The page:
Table 1  Format specifiers supported by the NSString formatting methods and CFString formatting functions
Specifier Description
%@ Objective-C object, printed as the string returned by descriptionWithLocale: if available, or description otherwise. Also works with CFTypeRef objects, returning the result of the CFCopyDescription function.
%% '%' character
%d%D,%i Signed 32-bit integer (int)
%u%U Unsigned 32-bit integer (unsigned int)
%hi Signed 16-bit integer (short)
%hu Unsigned 16-bit integer (unsigned short)
%qi Signed 64-bit integer (long long)
%qu Unsigned 64-bit integer (unsigned long long)
%x Unsigned 32-bit integer (unsigned int), printed in hexadecimal using the digits 0–9 and lowercase a–f
%X Unsigned 32-bit integer (unsigned int), printed in hexadecimal using the digits 0–9 and uppercase A–F
%qx Unsigned 64-bit integer (unsigned long long), printed in hexadecimal using the digits 0–9 and lowercase a–f
%qX Unsigned 64-bit integer (unsigned long long), printed in hexadecimal using the digits 0–9 and uppercase A–F
%o%O Unsigned 32-bit integer (unsigned int), printed in octal
%f 64-bit floating-point number (double)
%e 64-bit floating-point number (double), printed in scientific notation using a lowercase e to introduce the exponent
%E 64-bit floating-point number (double), printed in scientific notation using an uppercase E to introduce the exponent
%g 64-bit floating-point number (double), printed in the style of %e if the exponent is less than –4 or greater than or equal to the precision, in the style of %f otherwise
%G 64-bit floating-point number (double), printed in the style of %E if the exponent is less than –4 or greater than or equal to the precision, in the style of %f otherwise
%c 8-bit unsigned character (unsigned char), printed by NSLog() as an ASCII character, or, if not an ASCII character, in the octal format \ddd or the Unicode hexadecimal format \udddd, where d is a digit
%C 16-bit Unicode character (unichar), printed by NSLog() as an ASCII character, or, if not an ASCII character, in the octal format \ddd or the Unicode hexadecimal format \udddd, where d is a digit
%s Null-terminated array of 8-bit unsigned characters. %s interprets its input in the system encoding rather than, for example, UTF-8.
%S Null-terminated array of 16-bit Unicode characters
%p Void pointer (void *), printed in hexadecimal with the digits 0–9 and lowercase a–f, with a leading 0x
%L Length modifier specifying that a following aAeEfFg, or G conversion specifier applies to a long double argument
%a 64-bit floating-point number (double), printed in scientific notation with a leading 0x and one hexadecimal digit before the decimal point using a lowercase p to introduce the exponent
%A 64-bit floating-point number (double), printed in scientific notation with a leading 0X and one hexadecimal digit before the decimal point using a uppercase P to introduce the exponent
%F 64-bit floating-point number (double), printed in decimal notation
%z Length modifier specifying that a following dioux, or X conversion specifier applies to a size_t or the corresponding signed integer type argument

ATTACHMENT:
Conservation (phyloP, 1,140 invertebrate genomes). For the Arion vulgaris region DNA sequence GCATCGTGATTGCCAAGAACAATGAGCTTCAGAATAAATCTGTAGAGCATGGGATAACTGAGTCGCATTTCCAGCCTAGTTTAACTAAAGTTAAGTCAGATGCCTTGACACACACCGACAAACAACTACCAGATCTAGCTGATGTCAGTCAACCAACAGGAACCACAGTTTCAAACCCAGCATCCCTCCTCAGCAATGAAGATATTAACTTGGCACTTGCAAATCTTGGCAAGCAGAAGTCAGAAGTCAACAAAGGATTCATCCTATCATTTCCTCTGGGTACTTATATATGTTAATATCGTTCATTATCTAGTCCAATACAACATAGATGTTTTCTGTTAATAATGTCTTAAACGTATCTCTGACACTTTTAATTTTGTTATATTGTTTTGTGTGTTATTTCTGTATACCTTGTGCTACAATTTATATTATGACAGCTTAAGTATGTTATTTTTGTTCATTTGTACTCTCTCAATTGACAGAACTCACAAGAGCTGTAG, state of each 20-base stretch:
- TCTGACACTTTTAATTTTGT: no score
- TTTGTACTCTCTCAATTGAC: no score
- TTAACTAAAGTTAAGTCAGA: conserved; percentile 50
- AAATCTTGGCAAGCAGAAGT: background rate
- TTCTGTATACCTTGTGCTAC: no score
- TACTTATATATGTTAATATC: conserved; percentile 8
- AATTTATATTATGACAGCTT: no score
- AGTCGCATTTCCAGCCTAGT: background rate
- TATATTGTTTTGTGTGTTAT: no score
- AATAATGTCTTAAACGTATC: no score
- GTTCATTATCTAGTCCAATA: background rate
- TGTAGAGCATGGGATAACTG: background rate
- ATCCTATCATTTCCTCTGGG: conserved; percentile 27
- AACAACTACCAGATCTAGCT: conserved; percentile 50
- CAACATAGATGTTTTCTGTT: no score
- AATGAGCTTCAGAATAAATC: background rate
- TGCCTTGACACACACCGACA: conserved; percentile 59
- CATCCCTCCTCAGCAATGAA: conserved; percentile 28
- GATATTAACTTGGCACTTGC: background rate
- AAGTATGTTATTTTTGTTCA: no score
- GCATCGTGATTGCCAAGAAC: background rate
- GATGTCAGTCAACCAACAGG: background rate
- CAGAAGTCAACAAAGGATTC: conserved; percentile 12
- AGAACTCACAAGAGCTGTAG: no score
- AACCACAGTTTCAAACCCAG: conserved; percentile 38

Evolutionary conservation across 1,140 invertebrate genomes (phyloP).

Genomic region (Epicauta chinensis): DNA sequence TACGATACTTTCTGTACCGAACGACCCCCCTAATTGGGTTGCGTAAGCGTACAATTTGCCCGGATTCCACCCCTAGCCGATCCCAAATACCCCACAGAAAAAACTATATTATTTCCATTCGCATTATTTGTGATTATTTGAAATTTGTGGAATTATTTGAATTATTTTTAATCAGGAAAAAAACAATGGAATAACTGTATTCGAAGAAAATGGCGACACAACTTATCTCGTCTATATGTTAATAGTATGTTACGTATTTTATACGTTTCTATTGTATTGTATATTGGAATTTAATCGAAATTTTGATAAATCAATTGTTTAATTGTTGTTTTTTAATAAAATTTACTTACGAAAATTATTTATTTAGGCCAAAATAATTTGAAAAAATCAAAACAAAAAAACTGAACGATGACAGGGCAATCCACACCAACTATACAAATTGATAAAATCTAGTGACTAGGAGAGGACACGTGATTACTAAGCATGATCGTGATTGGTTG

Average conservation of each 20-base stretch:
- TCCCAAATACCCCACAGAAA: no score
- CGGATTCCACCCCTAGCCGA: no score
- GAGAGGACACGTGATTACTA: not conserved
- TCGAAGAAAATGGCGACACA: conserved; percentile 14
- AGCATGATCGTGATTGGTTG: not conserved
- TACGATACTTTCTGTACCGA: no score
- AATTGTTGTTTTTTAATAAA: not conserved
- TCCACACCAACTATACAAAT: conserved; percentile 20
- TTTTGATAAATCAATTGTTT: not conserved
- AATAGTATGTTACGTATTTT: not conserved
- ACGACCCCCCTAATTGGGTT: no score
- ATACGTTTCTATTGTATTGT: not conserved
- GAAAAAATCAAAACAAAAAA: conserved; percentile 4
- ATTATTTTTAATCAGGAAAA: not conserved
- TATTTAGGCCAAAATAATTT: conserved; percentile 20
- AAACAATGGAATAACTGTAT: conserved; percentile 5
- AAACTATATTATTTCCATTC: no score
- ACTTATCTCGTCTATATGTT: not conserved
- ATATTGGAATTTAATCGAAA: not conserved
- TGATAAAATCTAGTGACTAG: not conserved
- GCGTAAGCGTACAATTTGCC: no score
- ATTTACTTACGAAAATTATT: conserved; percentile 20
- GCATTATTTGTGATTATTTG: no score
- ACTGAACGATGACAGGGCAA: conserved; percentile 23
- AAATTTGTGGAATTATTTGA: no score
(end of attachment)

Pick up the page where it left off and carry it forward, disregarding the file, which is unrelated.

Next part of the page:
%t Length modifier specifying that a following dioux, or X conversion specifier applies to a ptrdiff_t or the corresponding unsigned integer type argument
%j Length modifier specifying that a following dioux, or X conversion specifier applies to a intmax_t or uintmax_t argument

Platform Dependencies

Mac OS X uses several data types—NSIntegerNSUInteger,CGFloat, and CFIndex—to provide a consistent means of representing values in 32- and 64-bit environments. In a 32-bit environment, NSInteger and NSUInteger are defined as int and unsigned int, respectively. In 64-bit environments, NSInteger and NSUInteger are defined as longand unsigned long, respectively. To avoid the need to use different printf-style type specifiers depending on the platform, you can use the specifiers shown in Table 2. Note that in some cases you may have to cast the value.

Table 2  Format specifiers for data types
Type Format specifier Considerations
NSInteger %ld or %lx Cast the value to long
NSUInteger %lu or %lx Cast the value to unsigned long
CGFloat %f or %g %f works for floats and doubles when formatting; but see below warning when scanning
CFIndex %ld or %lx The same as NSInteger
pointer %p %p adds 0x to the beginning of the output. If you don’t want that, use %lx and cast to long.
long long %lld or %llx long long is 64-bit on both 32- and 64-bit platforms
unsigned long long %llu or %llx unsigned long long is 64-bit on both 32- and 64-bit platforms

The following example illustrates the use of %ld to format an NSInteger and the use of a cast.

NSInteger i = 42;
printf("%ldn", (long)i);

In addition to the considerations mentioned in Table 2, there is one extra case with scanning: you must distinguish the types for float and double. You should use %f for float,%lf for double. If you need to use scanf (or a variant thereof) with CGFloat, switch to double instead, and copy the double to CGFloat.

CGFloat imageWidth;
double tmp;
sscanf (str, "%lf", &tmp);
imageWidth = tmp;

It is important to remember that %lf does not represent CGFloat correctly on either 32- or 64-bit platforms. This is unlike %ld, which works for long in all cases.

ที่มา: http://developer.apple.com/library/ios/#documentation/Cocoa/Conceptual/Strings/Articles/formatSpecifiers.html